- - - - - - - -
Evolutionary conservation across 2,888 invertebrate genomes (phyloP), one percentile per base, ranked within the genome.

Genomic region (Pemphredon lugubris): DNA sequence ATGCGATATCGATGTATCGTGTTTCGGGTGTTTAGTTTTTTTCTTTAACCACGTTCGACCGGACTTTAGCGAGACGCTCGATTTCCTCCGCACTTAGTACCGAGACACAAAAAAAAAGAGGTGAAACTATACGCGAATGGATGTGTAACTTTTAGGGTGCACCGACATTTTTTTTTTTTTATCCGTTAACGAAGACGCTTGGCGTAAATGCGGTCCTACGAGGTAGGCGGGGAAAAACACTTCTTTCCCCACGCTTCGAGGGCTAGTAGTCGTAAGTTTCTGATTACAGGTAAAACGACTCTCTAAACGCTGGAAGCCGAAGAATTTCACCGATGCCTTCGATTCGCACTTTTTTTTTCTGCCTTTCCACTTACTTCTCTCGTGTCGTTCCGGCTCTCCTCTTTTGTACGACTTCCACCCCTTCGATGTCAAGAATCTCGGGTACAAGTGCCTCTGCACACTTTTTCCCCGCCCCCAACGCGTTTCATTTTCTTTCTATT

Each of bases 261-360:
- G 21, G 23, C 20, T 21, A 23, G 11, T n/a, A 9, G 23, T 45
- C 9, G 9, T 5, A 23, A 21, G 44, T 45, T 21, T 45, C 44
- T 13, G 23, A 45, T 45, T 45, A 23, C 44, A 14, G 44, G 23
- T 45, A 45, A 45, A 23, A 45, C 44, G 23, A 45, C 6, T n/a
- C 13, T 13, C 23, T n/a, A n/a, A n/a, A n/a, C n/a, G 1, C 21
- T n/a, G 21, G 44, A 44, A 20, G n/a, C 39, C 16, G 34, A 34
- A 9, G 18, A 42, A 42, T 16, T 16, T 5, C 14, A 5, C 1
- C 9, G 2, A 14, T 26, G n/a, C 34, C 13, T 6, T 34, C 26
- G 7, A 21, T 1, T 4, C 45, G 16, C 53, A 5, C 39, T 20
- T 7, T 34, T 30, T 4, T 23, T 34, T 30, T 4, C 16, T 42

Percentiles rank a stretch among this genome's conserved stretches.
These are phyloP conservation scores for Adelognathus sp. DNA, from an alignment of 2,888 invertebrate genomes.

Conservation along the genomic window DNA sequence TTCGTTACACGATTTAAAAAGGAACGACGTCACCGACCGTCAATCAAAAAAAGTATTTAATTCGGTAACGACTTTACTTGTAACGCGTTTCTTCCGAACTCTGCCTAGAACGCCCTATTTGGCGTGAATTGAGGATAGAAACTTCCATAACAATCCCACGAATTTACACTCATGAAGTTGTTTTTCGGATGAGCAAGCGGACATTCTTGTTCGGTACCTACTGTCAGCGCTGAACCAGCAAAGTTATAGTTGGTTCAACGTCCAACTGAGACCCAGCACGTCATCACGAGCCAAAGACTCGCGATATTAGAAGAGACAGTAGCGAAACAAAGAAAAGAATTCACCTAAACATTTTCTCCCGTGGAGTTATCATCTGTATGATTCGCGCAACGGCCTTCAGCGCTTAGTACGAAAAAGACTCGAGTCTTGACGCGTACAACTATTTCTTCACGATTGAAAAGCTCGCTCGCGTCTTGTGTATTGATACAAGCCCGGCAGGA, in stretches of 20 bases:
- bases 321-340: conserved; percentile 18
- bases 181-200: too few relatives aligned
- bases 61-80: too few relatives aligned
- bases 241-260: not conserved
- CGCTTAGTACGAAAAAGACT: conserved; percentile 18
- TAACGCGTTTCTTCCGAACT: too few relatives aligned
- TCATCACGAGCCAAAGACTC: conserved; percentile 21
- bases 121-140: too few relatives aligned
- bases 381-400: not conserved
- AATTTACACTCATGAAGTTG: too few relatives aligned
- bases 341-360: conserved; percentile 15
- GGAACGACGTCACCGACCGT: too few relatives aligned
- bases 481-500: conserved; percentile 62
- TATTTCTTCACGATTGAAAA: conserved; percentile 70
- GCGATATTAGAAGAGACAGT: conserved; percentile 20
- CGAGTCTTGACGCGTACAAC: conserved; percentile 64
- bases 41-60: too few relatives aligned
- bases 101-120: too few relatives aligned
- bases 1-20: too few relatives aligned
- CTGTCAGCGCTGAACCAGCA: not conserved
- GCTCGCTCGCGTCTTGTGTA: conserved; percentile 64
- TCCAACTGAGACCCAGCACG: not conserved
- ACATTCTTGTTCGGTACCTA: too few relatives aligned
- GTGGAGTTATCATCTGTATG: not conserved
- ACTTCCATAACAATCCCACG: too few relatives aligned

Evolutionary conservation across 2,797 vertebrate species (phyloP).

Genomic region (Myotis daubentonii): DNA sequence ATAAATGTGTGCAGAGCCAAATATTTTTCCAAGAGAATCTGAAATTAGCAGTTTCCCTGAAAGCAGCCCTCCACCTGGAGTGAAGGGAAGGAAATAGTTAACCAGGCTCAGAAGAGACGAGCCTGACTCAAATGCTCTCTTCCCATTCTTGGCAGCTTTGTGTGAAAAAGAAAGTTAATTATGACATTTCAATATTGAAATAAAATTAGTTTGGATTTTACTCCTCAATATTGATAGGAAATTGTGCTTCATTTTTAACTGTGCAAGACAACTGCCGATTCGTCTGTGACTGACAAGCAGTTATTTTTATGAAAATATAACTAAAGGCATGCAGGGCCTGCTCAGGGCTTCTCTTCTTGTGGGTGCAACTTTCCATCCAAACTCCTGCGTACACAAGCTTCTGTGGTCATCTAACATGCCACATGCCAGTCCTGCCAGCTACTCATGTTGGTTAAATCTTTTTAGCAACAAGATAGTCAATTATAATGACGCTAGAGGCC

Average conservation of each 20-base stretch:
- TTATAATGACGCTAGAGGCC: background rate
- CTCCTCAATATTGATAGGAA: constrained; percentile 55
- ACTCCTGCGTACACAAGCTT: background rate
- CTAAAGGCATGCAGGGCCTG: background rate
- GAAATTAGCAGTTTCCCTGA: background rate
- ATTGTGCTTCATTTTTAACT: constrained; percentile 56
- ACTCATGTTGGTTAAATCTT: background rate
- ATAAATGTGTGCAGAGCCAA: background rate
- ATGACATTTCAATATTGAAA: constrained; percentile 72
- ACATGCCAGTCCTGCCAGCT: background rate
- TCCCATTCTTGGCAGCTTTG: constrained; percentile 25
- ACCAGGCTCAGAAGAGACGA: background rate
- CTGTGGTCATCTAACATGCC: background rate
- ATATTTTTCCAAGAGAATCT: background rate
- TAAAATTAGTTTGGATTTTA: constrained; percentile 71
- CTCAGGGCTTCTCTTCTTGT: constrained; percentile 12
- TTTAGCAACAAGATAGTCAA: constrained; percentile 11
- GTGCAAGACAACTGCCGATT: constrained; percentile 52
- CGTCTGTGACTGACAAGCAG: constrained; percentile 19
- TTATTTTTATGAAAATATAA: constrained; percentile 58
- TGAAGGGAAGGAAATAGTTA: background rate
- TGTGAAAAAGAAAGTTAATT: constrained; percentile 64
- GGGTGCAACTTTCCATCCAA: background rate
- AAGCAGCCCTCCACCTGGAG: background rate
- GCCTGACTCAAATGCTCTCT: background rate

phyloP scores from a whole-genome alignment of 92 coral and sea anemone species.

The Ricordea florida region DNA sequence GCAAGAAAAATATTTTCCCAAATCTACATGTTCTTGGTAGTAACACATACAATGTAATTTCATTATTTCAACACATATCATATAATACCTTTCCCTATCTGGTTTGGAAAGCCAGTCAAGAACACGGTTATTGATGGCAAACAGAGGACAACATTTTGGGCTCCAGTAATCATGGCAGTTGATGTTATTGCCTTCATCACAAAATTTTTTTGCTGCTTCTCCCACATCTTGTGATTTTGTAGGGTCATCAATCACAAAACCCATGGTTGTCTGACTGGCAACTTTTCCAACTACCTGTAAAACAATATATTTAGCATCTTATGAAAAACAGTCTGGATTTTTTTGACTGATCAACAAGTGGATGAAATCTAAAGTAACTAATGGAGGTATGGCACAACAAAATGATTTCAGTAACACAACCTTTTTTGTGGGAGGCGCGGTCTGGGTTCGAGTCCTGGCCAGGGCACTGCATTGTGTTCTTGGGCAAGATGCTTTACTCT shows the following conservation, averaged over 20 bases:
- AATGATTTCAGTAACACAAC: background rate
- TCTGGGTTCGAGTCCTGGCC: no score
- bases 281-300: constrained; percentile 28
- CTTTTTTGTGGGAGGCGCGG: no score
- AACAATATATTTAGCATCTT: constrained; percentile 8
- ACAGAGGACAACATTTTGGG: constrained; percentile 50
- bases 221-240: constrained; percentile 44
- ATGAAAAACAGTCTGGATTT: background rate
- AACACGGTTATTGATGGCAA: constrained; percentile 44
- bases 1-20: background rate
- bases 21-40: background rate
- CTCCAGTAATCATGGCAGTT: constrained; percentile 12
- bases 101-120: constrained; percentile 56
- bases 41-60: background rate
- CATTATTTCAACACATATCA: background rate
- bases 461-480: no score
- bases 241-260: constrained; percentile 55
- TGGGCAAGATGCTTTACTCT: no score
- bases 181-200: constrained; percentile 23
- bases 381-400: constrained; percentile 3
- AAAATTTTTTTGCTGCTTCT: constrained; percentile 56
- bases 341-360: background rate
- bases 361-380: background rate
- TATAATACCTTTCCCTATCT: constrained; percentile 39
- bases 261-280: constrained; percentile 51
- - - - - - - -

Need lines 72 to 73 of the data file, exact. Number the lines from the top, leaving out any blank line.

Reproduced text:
- AATGATTTCAGTAACACAAC: background rate
- TCTGGGTTCGAGTCCTGGCC: no score